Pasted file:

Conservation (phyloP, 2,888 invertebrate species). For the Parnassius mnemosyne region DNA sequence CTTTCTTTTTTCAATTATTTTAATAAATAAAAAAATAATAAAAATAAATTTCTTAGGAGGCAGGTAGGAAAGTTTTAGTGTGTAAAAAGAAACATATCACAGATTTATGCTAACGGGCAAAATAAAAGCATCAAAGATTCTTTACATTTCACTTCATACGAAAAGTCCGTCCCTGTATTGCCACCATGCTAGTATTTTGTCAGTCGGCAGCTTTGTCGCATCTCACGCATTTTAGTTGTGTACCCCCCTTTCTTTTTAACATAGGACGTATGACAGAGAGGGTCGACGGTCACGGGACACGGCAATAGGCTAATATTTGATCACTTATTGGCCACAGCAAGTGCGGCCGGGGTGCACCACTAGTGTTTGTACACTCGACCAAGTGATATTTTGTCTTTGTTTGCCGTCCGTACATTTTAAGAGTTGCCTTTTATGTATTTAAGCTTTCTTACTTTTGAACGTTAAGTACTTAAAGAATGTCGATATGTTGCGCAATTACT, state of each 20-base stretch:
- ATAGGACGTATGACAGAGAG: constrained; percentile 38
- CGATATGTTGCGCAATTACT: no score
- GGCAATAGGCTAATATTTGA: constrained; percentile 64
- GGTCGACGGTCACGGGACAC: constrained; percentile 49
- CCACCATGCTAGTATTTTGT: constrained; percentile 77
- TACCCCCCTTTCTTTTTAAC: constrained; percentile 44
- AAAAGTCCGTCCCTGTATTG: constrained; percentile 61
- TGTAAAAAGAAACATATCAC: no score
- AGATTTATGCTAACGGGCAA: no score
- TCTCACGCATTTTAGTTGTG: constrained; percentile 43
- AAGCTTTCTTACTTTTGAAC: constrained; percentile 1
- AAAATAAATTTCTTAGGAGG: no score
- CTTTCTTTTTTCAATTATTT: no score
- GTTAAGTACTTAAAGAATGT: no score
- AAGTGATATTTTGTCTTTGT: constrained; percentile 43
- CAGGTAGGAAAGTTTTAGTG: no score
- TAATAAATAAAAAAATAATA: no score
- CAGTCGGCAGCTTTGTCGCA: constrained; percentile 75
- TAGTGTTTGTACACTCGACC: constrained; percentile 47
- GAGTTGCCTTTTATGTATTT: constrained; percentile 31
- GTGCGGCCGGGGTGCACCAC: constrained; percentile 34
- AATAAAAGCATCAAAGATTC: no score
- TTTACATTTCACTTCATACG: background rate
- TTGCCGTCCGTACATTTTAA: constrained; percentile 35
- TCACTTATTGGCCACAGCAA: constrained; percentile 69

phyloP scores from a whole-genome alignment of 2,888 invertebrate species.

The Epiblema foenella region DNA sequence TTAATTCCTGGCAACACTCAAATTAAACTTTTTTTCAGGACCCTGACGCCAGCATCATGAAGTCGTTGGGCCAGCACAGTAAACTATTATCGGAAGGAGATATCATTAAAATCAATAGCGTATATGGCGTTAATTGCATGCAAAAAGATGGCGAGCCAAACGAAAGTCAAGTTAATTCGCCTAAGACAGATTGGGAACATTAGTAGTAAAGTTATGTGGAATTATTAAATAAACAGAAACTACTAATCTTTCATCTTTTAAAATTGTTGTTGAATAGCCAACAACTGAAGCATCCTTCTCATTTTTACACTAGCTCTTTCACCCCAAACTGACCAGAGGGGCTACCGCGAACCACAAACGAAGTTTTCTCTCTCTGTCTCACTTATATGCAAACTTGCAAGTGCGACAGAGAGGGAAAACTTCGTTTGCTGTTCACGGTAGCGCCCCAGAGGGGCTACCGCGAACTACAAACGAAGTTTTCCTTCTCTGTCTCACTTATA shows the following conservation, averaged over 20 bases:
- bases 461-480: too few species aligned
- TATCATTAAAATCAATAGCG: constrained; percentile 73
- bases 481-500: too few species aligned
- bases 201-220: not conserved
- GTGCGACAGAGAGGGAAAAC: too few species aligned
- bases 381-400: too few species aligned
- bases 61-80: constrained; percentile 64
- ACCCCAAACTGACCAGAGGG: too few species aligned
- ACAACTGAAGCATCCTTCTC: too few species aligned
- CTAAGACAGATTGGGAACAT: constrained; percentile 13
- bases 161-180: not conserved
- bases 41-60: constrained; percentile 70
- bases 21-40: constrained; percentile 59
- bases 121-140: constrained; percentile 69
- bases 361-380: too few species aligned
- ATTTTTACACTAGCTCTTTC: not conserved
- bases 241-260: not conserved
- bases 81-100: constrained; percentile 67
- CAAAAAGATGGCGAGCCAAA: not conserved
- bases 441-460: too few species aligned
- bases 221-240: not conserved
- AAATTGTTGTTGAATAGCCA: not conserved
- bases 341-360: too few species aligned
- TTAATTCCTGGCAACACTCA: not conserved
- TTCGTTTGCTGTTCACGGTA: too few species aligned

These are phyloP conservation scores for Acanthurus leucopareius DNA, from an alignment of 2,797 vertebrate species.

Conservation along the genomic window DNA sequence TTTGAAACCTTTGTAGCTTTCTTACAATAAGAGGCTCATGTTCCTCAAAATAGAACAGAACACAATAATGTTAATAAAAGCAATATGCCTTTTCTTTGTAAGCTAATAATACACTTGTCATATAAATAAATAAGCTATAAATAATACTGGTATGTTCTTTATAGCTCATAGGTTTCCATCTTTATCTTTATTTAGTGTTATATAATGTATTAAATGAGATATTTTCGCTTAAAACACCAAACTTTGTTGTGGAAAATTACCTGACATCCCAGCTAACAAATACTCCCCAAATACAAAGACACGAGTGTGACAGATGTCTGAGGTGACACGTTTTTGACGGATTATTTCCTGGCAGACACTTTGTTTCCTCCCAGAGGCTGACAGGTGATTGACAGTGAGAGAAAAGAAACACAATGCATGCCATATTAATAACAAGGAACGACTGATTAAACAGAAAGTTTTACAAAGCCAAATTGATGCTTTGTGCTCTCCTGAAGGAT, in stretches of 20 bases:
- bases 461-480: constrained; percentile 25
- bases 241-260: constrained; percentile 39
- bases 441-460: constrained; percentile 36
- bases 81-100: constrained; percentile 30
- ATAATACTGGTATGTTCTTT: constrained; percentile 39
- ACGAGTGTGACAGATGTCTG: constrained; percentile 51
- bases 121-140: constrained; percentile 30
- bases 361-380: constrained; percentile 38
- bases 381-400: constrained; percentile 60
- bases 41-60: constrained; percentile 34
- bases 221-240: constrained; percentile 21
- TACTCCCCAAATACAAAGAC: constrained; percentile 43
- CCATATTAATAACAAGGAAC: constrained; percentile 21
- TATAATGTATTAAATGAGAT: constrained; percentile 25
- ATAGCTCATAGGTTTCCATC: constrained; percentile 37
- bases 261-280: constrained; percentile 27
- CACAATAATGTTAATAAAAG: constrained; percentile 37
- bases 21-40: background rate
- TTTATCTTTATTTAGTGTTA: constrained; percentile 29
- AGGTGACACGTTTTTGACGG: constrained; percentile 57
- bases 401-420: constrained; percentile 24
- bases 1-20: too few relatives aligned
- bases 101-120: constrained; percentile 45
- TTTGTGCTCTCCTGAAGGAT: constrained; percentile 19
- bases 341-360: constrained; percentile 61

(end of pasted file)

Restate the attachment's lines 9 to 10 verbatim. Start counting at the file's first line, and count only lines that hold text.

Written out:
- TGTAAAAAGAAACATATCAC: no score
- AGATTTATGCTAACGGGCAA: no score